Flow equalization analyses were based on the methodology employed by the Storage, Treatment, Overflow, Runoff Model (STORM), which was developed by the US Army Corps of Engineers Hydrologic Engineering Center (1977). STORM was used to predict infiltration/inflow (QI/I) generated in the CSDOC wastewater treatment plant sewershed for the period from 1976 to 1995 based on a modified Rational Formula method and rainfall records from the National Climatic Data Center, as discussed below. For each hourly time step, STORM routes the predicted QI/I to the headworks of each treatment plant and subsequently predicts the flow at the outfall structure. As long as QI/I does not exceed the assumed plant wet-weather treatment and discharge capacity (QT), then all flow is routed through the plants and outfall. If QI/I exceeds the wet-weather treatment capacity of the plants, then the flow that cannot be treated is diverted into equalization storage at a rate QE = QI/I -QT. Once the QI/I falls below the wet-weather treatment capacity, then the model returns flow from equalization storage through the plant at a rate QE = QT -QI/I.
If the flow equalization storage is full and QI/I influent to the plants exceeds the wet-weather capacity, then an "excess flow event" occurs. These excess flows need to be routed through the plant at a rate exceeding the assumed wet weather treatment and discharge rate (QT) to avoid plant bypassing or localized overflows. The outfall was modeled and its hydraulic capacity was simulated in the same manner as the wet-weather treatment and discharge capacity of the treatment plants. If QI/I exceeds the hydraulic capacity of the outfall, an “excess flow event” occurs. The model was run under several scenarios that simulated increased system equalization storage upstream of the outfall.
Two initial scenarios were examined to initiate calibration of the model based on available information. Both scenarios were examined under infiltration and inflow (R) values of 0.007 and 0.01. The first scenario assumed that the 120-inch outfall was the primary discharge structure for he system and that it had a 480 mgd flow capacity (design capacity). The 78-inch outfall was considered as the discharge structure for flows exceeding 480 mgd up to 650 mgd. Above 650 mgd, the Santa Ana River overflow weir would be utilized.
The second scenario was identical to the first with the exception that the 120-inch outfall had a 550 mgd capacity (estimated peak flow through the outfall in January 1994) and the 78-inch outfall handled flows above 550 mgd and below 720 mgd.
Using 19 years of hourly rainfall records for Orange County, taken from the National Climatic Data Center monitoring station in Long Beach, STORM simulated a continuous time series of infiltration/inflow entering the CSDOC wastewater treatment plants. For this period, STORM tabulated the total number of excess flow events and volume of excess flow that could not hydraulically pass through the treatment plants and the outfall at the assumed hydraulic capacities. Model simulations were performed for varying outfall capacities and for varying flow equalization storage volumes. The equalization storage volumes were chosen over a range of values in order to create a graphical presentation of the information.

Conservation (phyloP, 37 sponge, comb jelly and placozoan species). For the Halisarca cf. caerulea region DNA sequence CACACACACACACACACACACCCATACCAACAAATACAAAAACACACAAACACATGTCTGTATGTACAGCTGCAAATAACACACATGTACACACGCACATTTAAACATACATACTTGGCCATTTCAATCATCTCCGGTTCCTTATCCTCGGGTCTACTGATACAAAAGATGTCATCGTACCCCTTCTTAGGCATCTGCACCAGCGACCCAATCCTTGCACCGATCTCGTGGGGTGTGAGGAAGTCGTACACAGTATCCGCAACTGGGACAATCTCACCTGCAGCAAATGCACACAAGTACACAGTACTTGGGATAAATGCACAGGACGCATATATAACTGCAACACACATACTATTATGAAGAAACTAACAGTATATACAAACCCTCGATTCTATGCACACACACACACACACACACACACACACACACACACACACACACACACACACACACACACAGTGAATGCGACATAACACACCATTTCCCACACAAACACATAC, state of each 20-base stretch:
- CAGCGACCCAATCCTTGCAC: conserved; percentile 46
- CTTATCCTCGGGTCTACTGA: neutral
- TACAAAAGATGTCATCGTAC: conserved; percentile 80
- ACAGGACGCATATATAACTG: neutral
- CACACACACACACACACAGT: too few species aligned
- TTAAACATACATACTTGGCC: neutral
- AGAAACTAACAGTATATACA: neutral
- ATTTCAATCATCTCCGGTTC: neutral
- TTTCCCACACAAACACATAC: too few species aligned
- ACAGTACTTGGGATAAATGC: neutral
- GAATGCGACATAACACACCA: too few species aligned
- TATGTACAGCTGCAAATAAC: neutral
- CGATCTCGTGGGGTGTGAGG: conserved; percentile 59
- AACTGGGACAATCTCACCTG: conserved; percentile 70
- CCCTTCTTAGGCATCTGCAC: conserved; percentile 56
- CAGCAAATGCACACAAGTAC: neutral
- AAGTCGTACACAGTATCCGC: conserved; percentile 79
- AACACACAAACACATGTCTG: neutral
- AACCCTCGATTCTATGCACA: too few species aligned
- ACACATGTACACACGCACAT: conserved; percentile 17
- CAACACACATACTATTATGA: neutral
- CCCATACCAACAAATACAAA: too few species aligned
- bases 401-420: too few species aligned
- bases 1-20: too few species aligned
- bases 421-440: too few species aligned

Because the CSDOC sewer system contains two treatment plants, interplant pipelines, and various outfall structures, a modified version of STORM was required for this study to allow excess flow diversion and flow splitting. These modifications, along with the database pre-and post-processor software developed to facilitate STORM input setup and output analysis, are described in further detail below.
Since 1991, CDM has been developing and refining NetSTORM, an enhanced STORM model that incorporates the basic solution algorithms of the original 1977 HEC-STORM model into a FORTRAN program customized to interface with a Windows shell that facilitates model input setup and output interpretation.
NetSTORM’s principal enhancement to the original model is a program loop that allows the model to sequentially process multiple overflow structures. Each model node (an overflow regulator, other relief/diversion structure, or a flow split) can have up to two downstream nodes that receive overflows. Flows exceeding treatment rate and storage capacity may either be reported as an overflow, or may be routed to another structure. Treated flows (e.g., flows less than the wet-weather capacity of the structure) can also be routed to as many as two downstream structures. When a structure splits flow to two downstream nodes for treatment, the flows are allocated according to a fixed ratio for that structure specified in the input file. These enhancements facilitate accurate representation of the CSDOC sewer system, in which influent flows to Plant 1 are consistently bypassed to Plant 2, according to plant flow data, and effluent from both plants flows to the outfall structure.
Test results for NetSTORM have been verified against those generated with the original model and by manual calculation of test cases, to confirm that the modified version produces the same results as those of the original version for any set of hydrologic parameters. Significant modifications were made to the model output and extensive error checking procedures were implemented. The program is also capable of using data from multiple rain gauges which facilitate the simulation of spatial variation of rainfall throughout the collection system drainage basin.